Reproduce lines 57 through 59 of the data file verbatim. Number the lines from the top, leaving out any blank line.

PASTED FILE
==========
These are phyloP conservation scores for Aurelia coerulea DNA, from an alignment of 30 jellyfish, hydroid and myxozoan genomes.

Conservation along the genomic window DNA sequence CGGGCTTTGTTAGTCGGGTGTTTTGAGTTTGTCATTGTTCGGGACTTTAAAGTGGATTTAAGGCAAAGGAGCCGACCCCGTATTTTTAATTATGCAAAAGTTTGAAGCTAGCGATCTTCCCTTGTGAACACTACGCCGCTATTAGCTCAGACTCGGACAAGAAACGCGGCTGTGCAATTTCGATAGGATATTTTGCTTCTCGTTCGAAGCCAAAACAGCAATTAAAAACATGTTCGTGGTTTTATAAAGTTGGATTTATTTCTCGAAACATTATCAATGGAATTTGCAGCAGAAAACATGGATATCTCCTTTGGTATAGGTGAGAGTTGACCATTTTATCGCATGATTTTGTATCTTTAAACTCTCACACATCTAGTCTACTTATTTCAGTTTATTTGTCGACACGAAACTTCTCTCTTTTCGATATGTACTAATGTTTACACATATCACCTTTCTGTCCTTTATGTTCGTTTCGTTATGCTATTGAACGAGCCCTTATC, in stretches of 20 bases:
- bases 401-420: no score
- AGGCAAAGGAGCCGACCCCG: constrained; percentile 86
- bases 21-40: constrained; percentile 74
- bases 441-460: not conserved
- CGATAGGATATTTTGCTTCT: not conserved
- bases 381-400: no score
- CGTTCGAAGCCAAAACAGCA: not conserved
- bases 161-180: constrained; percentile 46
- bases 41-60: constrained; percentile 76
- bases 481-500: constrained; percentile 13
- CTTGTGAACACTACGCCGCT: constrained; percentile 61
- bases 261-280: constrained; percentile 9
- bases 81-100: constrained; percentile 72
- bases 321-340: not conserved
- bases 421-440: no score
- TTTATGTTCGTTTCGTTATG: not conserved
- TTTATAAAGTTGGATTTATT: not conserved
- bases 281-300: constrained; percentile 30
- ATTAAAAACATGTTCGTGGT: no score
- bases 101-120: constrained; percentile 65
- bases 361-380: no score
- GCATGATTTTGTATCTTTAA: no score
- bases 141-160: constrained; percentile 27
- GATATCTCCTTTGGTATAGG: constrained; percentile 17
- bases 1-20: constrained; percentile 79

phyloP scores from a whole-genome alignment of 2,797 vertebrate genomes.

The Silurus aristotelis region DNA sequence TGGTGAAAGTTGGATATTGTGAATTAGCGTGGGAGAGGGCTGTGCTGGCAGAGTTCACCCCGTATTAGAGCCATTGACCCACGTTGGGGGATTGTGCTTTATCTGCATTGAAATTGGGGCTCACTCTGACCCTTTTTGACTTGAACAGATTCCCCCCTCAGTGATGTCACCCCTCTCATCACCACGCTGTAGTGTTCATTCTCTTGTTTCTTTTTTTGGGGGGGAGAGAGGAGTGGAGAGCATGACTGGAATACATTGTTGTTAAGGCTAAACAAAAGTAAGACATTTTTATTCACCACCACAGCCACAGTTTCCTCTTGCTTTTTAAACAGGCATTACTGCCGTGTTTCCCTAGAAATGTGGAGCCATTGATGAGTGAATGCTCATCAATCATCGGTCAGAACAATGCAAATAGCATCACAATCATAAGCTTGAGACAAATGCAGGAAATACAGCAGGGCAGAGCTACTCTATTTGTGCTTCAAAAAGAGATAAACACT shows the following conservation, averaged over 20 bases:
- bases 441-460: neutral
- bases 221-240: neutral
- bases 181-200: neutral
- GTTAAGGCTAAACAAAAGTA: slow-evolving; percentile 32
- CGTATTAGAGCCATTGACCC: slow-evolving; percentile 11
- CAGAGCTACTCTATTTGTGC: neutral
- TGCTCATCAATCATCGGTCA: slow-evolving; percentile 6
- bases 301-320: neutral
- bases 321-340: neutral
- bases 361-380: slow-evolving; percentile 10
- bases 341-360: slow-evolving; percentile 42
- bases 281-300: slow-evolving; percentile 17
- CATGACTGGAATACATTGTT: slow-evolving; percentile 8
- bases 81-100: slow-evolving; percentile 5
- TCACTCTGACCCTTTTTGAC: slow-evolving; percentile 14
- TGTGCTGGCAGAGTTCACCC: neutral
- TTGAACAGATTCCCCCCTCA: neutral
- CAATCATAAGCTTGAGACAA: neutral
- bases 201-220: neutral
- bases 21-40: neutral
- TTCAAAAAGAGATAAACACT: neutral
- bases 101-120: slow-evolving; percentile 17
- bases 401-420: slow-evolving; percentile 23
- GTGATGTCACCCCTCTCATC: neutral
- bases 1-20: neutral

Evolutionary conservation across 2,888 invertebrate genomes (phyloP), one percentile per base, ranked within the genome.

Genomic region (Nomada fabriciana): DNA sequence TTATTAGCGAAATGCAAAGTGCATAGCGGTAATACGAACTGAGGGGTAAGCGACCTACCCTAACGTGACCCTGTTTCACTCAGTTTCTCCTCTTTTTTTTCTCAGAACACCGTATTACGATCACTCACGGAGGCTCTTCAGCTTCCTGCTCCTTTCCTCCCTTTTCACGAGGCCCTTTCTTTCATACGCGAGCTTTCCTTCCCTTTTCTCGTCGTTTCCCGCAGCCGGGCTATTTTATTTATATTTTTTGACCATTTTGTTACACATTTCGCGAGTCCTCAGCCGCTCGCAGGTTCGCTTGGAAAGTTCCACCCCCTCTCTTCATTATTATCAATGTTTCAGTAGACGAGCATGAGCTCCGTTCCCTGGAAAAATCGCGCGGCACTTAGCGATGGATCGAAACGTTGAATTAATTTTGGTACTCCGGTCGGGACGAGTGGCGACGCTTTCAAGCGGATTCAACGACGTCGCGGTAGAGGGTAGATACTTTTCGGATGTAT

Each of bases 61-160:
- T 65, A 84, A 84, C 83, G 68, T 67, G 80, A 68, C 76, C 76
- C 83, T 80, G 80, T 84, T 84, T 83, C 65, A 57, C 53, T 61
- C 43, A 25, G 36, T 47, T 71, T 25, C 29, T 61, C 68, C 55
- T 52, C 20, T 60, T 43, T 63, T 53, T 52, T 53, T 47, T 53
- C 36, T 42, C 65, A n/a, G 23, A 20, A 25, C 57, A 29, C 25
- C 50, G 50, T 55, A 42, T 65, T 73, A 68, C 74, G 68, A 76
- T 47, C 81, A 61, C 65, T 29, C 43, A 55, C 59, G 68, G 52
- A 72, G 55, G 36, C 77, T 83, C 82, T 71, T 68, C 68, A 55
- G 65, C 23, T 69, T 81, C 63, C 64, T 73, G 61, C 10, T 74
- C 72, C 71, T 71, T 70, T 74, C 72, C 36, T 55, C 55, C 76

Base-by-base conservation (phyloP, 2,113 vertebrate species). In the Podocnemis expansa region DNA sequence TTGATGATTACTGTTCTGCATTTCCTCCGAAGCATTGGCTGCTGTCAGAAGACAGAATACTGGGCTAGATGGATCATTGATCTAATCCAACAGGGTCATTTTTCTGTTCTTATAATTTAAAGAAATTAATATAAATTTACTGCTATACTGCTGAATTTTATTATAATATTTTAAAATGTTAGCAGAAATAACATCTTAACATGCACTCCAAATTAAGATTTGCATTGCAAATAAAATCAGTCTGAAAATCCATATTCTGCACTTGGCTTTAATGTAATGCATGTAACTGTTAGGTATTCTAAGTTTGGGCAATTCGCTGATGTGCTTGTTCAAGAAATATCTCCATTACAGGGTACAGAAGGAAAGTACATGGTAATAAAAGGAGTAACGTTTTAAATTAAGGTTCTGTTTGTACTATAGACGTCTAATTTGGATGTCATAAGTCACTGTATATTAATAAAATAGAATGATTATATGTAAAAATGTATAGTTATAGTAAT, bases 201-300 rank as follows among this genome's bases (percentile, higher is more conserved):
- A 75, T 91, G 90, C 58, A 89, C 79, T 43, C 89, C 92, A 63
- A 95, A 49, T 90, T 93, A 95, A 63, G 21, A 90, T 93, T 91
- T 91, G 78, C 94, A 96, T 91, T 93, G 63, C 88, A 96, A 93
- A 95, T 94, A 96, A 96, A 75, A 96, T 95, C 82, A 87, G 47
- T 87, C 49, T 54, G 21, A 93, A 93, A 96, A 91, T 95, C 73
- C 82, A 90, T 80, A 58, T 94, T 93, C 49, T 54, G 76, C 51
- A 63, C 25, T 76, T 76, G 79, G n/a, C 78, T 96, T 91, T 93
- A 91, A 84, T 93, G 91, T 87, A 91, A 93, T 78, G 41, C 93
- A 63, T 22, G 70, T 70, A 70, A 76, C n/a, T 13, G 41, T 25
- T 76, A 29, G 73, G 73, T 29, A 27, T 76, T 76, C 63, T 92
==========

Each of bases 61-160:
- T 65, A 84, A 84, C 83, G 68, T 67, G 80, A 68, C 76, C 76
- C 83, T 80, G 80, T 84, T 84, T 83, C 65, A 57, C 53, T 61